Woody Allen famously said, “I’m not afraid of death, I just don’t want to be there when it happens.” Though most of us hesitate to explore the topic, dying is one of life’s inevitables and most of us would prefer a positive not a negative experience of it — whatever that might be. To better understand end-of-life issues, a team of Canadian researchers assessed the quality of cancer patients’ final days, in particular looking at palliative care. They discovered that, while the overall quality of death might be rated highly, those patients with the best experiences had not been hospitalized but had died at home.

Home, Hospice, or Hospital?

How does a scientist evaluate a person’s experience of death? For their new study, a team of researchers affiliated with the Princess Margaret Cancer Centre asked bereaved caregivers of 402 cancer patients to evaluate the patients’ final days using the Quality of Dying and Death (QODD) questionnaire. Eight to 10 months following the death, the caregivers filled in the QODD, and also reported on palliative care services received, bereavement distress, and place of death. All patients had died between 2005 and 2010 and were affiliated with a Toronto hospital. About one-third of the deaths occurred at home, 40 percent in an inpatient hospice/palliative care unit, and the remaining 28 percent in an acute care hospital.

How did the caregivers evaluate and rate patient deaths? Overall, more than a third (39 percent) rated quality of death as "good" to "almost perfect," while most (61 percent) ranked the death as "neither good nor bad." Generally, better scores were linked to older patients, those with high social support (not living alone), older caregiver age, greater length of relationship between the caregiver and patient, less caregiver bereavement distress, and home death. In fact, home deaths were associated not only with overall quality of death but also with better symptom control and death preparation.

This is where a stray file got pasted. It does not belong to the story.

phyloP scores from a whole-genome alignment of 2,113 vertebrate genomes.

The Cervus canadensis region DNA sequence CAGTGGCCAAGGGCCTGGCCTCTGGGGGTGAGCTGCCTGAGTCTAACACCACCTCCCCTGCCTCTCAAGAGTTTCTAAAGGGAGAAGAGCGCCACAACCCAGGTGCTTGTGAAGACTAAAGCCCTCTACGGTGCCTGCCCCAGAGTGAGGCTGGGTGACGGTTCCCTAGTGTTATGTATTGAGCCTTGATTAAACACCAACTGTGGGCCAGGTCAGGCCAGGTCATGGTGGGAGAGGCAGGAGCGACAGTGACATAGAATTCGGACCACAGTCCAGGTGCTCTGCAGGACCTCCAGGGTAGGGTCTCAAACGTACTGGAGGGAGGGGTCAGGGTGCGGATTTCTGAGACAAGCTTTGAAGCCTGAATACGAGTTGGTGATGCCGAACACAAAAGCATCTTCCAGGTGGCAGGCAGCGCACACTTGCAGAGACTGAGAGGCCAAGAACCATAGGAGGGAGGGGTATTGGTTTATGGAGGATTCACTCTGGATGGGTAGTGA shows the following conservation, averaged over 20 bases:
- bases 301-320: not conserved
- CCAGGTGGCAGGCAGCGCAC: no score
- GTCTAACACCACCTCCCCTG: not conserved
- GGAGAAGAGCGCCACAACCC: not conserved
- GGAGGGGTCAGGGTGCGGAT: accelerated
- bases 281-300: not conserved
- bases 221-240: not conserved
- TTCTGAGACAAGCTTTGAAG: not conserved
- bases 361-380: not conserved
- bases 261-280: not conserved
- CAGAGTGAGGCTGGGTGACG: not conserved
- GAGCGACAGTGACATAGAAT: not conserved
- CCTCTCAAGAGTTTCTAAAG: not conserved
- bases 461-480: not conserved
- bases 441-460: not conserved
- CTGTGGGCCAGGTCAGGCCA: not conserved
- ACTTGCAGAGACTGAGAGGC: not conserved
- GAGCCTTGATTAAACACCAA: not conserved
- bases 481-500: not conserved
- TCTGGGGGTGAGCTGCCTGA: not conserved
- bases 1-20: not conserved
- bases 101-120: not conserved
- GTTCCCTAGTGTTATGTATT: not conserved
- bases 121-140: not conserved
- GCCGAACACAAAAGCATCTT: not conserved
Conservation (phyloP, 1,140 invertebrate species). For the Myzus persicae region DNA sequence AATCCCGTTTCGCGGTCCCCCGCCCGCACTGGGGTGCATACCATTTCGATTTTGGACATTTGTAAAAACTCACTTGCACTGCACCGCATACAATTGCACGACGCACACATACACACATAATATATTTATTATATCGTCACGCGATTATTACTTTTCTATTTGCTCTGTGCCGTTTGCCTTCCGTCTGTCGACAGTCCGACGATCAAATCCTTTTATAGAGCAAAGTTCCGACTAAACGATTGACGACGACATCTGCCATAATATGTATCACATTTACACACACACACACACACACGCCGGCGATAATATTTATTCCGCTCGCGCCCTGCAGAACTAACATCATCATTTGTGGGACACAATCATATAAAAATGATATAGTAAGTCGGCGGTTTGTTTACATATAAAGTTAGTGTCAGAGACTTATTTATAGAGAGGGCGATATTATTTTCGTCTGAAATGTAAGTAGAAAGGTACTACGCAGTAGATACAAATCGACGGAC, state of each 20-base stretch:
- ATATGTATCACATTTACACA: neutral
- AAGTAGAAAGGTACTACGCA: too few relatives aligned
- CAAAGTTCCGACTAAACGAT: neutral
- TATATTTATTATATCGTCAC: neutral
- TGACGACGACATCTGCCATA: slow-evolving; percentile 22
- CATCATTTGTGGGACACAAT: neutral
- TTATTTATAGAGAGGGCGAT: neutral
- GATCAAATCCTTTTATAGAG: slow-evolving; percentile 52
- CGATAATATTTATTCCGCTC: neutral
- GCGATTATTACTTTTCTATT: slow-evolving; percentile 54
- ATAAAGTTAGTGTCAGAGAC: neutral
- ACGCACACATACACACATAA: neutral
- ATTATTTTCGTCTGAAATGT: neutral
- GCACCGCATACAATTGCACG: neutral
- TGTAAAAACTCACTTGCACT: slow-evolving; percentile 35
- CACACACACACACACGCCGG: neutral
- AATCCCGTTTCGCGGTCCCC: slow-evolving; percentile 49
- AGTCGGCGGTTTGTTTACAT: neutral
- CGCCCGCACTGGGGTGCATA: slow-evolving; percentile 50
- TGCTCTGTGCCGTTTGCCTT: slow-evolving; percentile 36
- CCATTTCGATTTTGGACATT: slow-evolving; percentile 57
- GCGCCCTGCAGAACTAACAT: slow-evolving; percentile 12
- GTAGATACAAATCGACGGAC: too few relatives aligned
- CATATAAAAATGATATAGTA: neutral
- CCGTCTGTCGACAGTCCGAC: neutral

Unfortunately, 15 percent of caregivers assessed symptom control as "terrible" to "poor," while 19 percent rated transcendence over death-related concerns (feeling at peace) as "terrible" to "poor." Late pain management or lack of specialized palliative care was associated with worse death preparation. Oddly, patients dying at home were more likely to receive the necessary palliative care than those dying either in a hospital or a hospice/palliative care unit.

No significant difference was found between a death in a hospice or palliative care setting and an acute care hospital. "You can have a good death in a hospice or a hospital setting when there is high quality palliative care," said Dr. Sarah Hales, coordinator of Psychiatry Services, Psychosocial Oncology & Palliative Care, Princess Margaret Cancer Centre. "Fear of dying is something almost every patient with advanced cancer or other life-threatening illness faces, and helping them, to achieve a ‘good death’ is an important goal of palliative care.”

Source: Hales S, Chiua A, Husain A, et al. The Quality of Dying and Death in Cancer and Its Relationship to Palliative Care and Place of Death. Journal of Pain and Symptom Management. 2014.